Soy is the foundation of a complex global industry, from traditional foods to modern biofuels. Continued innovation in soy cultivation and processing promises to further strengthen soy’s role in global food supply and sustainability.

Nutritional profile of soybeans

Soybeans are distinguished by their exceptionally high protein content, which makes them a popular choice for vegetarians and vegans. A 100-gram serving of cooked soybeans contains approximately 16 grams of protein, which corresponds to approximately 32% of the daily recommended amount for adults. In addition, soybeans are a complete protein source, meaning they contain all the essential amino acids that the body cannot produce on its own.

In addition to protein, soybeans are also rich in dietary fiber, vitamins (including vitamin K, folic acid, and several B vitamins), minerals (such as iron, magnesium, and phosphorus), and are a good source of antioxidants. Soybeans also contain isoflavones, a class of phytoestrogens that play an important role in the prevention of certain health conditions.

Health benefits of soy consumption

Soy consumption is associated with several health benefits, including a lower risk of heart disease, certain cancers and osteoporosis. Soy protein can help lower LDL cholesterol levels, which can reduce the risk of cardiovascular disease. The isoflavones in soy have an antioxidant effect, which can help prevent cell damage and the development of certain cancers, such as breast cancer and prostate cancer.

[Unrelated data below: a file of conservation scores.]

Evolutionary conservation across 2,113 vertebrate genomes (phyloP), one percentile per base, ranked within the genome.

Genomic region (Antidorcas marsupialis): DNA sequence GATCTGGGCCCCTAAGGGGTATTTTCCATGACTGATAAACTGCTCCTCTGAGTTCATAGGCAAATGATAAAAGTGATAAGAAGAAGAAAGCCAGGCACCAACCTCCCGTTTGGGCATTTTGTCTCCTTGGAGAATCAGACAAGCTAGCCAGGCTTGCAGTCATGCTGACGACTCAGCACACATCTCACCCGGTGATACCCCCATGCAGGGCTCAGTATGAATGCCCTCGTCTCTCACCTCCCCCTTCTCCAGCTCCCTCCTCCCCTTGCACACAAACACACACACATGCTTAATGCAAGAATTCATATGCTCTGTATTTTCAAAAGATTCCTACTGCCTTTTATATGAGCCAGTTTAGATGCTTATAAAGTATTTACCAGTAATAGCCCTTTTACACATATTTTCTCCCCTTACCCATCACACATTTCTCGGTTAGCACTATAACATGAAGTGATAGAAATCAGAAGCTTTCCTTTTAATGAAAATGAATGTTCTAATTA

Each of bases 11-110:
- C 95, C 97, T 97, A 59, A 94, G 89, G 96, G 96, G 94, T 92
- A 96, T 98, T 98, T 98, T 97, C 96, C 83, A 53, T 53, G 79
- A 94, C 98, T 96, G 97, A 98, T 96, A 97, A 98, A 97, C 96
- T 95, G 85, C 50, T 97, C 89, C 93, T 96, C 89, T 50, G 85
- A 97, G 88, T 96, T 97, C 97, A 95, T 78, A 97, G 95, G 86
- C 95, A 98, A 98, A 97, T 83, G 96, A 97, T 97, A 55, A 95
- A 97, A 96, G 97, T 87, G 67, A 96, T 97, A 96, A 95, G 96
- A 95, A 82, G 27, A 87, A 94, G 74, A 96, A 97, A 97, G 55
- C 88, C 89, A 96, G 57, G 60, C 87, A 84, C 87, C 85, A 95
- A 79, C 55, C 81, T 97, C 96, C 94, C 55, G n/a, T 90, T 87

There is also some evidence that soy consumption may have positive effects on bone density, which is of particular importance for postmenopausal women who are at higher risk for osteoporosis. In addition, soy can help manage menopausal symptoms, such as hot flashes, thanks to the phytoestrogenic properties of isoflavones.

Myths and misconceptions about soy

Despite its significant health benefits, soy consumption also faces some controversy, mainly due to misunderstandings and myths surrounding phytoestrogens. A common myth is that soy consumption can increase the risk of breast cancer due to the presence of isoflavones. However, extensive research has shown that soy consumption in moderate amounts can actually have a protective effect against breast cancer.

Another misconception is that soy can have negative effects on male fertility. However, studies have found no consistent evidence that soy product consumption has a significant impact on testosterone levels or fertility in men.

It is important to emphasize that although soy offers many health benefits, consumption should be balanced and part of a varied and balanced diet. Nutrition experts recommend opting for whole soy products such as edamame, tofu, and tempeh, and consuming fewer processed forms of soy to reap the maximum health benefits.

Soy, one of the most versatile crops in the world, has a wide range of products and derivatives that play a central role in food and industry. This section of the article provides a comprehensive overview of soy products, discusses key derivatives such as soy oil and soy meal, and sheds light on some of the most innovative soy-based products on the market.